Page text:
Could someone please explain change point to me. I'm using the package in R, and I don't really understand what the different methods mean, the pros and cons of each, and I especially do not understand the penalty value. When you increase the penalty value, what does that mean and what does it do? I have done a good amount of research online but I just keep finding the cran R and quick R sites, which are good, but the way they say it just isn't cutting it for me.

Thanks so much.


1 Answer 1


There are 3 main functions in the changepoint package, cpt.mean, cpt.var and cpt.meanvar. As a practitioner these are the only functions in the package that you should need. If you think that your data may contain a change in mean then you use the cpt.mean function, etc.

The next question you should ask yourself if whether you are looking for a single or multiple changes within your data. The method argument handles this, there is AMOC for At Most One Change, and PELT, BinSeg and SegNeigh for multiple changes. Which multiple changepoint method you want to use depends on:

a) Your choice of distribution / distribution-free method (see below) and

b) How much time you have / how accurate you want your answer to be. The BinSeg is quick but approximate, PELT is exact and quick but cannot be used in all distributions, SegNeigh is exact but slow.

The next question is what assumptions you can / are willing to make about your data. The key here is that the assumption applies to each set of data between changes and not for the entire data. For example, you may be able to assume a Normal distribution but if you do a test for Normality on the entire data it will most likely fail (due to the potential changes). Thus typically we make an assumption, run the changepoint analysis then check the assumptions based on the changes identified. Again, depending on the type of change there are different distribution and distribution-free methods. See the documentation for each function for the choices and feel free to comment which test statistic you are thinking of using and I can list the assumptions.

Finally, you look at the penalty. The penalty provides a compromise between lots of small changes and no changes. Thus if you set the penalty to 0 then you get a change at every possible location and if you set the penalty to infinity then you get no changes. The appropriate value of the penalty depends on your data and the question you want to answer. For example, you might have changes in mean of 0.5 units but you might only be interested in changes of 1+ units. There are many ways to choose your penalty:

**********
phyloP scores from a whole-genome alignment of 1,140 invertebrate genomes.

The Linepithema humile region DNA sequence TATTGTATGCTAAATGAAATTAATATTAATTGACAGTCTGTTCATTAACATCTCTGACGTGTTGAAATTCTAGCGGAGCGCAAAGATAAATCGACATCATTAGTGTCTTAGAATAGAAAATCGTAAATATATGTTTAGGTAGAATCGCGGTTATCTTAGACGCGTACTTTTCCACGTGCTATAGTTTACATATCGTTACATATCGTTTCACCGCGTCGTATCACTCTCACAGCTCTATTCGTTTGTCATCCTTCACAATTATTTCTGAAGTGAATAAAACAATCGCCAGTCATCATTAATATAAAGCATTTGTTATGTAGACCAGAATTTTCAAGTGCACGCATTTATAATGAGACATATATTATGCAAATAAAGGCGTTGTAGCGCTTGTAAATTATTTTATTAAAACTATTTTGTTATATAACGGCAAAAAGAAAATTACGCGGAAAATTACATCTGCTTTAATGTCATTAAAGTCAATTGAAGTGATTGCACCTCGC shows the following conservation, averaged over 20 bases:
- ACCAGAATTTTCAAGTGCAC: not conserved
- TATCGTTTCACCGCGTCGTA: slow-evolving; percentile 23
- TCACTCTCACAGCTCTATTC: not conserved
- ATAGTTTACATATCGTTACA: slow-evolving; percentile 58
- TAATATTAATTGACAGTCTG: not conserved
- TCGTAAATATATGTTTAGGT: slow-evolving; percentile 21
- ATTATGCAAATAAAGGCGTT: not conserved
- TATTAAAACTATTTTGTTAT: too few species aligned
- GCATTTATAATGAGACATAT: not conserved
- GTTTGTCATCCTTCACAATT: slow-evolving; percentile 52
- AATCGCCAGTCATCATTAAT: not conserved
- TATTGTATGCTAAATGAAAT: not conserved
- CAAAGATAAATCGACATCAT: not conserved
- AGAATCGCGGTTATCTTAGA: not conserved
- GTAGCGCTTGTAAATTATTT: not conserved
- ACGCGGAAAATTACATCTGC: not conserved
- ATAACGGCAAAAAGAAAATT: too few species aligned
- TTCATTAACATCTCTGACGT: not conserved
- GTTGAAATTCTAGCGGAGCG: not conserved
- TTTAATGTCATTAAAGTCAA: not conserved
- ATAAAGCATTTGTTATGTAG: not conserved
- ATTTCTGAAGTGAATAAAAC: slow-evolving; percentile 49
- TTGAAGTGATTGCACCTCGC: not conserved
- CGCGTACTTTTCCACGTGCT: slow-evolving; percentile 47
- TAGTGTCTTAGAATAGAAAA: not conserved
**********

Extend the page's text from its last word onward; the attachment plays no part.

1. "by-eye", i.e. try a few different values until you find one that looks appropriate for your problem.

  2. "elbow-plot", i.e. plot the number of changepoints identified against the penalty used. This creates a curve whereby small values of the penalty produces large (spurious) changes and as the penalty decreases these spurious changes drop off at a fast rate, this rate slows as only true changes are left before slowly dropping down to no changes for larger penalties. The idea is to fit 2 straight lines to this curve and choose the penalty where they cross. This produces an ad-hoc but more objective way to choose the penalty than 1.

  3. use an information criterion. There are some such as AIC, BIC/SIC, Hannan-Quinn included in the package. There are others that are not included in the package but you can provide a formula for pen.value if you wish.

If you need any more information or clarification on specific points, just comment and i'll try to answer.

  • $\begingroup$ That is very helpful, thank you. My one thing is, I'm really strung up on the penalty value. What does it mean? When manually plugging in, how do you interpret a pen.value=.05 verse a pen.value=.40? What is that saying about your data? $\endgroup$
    – Darla
    May 23, 2013 at 17:17
  • $\begingroup$ The size of pen.value is relative to the data you are working on so you cannot really compare a pen.value of 0.05 on one data set with a pen.value of 0.4 on another. However, on the same data set the smaller penalty will identify more changes and thus be able to identify smaller changes in parameters. The larger penalty value is looking for larger changes before it considers them "significant". $\endgroup$
    – adunaic
    May 24, 2013 at 15:23
  • $\begingroup$ So how do I know how significant is significant? If I put in pen.value=.20 I get 8 changepoints, but if I put in pen.value=.30, I only get 5 changepoints. How do I know if those 3 changepoints are signficant? How should I know which value to stick with? $\endgroup$
    – Darla
    May 24, 2013 at 15:54
  • 1
    $\begingroup$ see answer to Deb's new question at: stats.stackexchange.com/questions/60245/… $\endgroup$
    – adunaic
    May 30, 2013 at 15:42
  • $\begingroup$ how does one go about perform rolling changepoint analysis? is that possible? $\endgroup$ Oct 11, 2014 at 2:37

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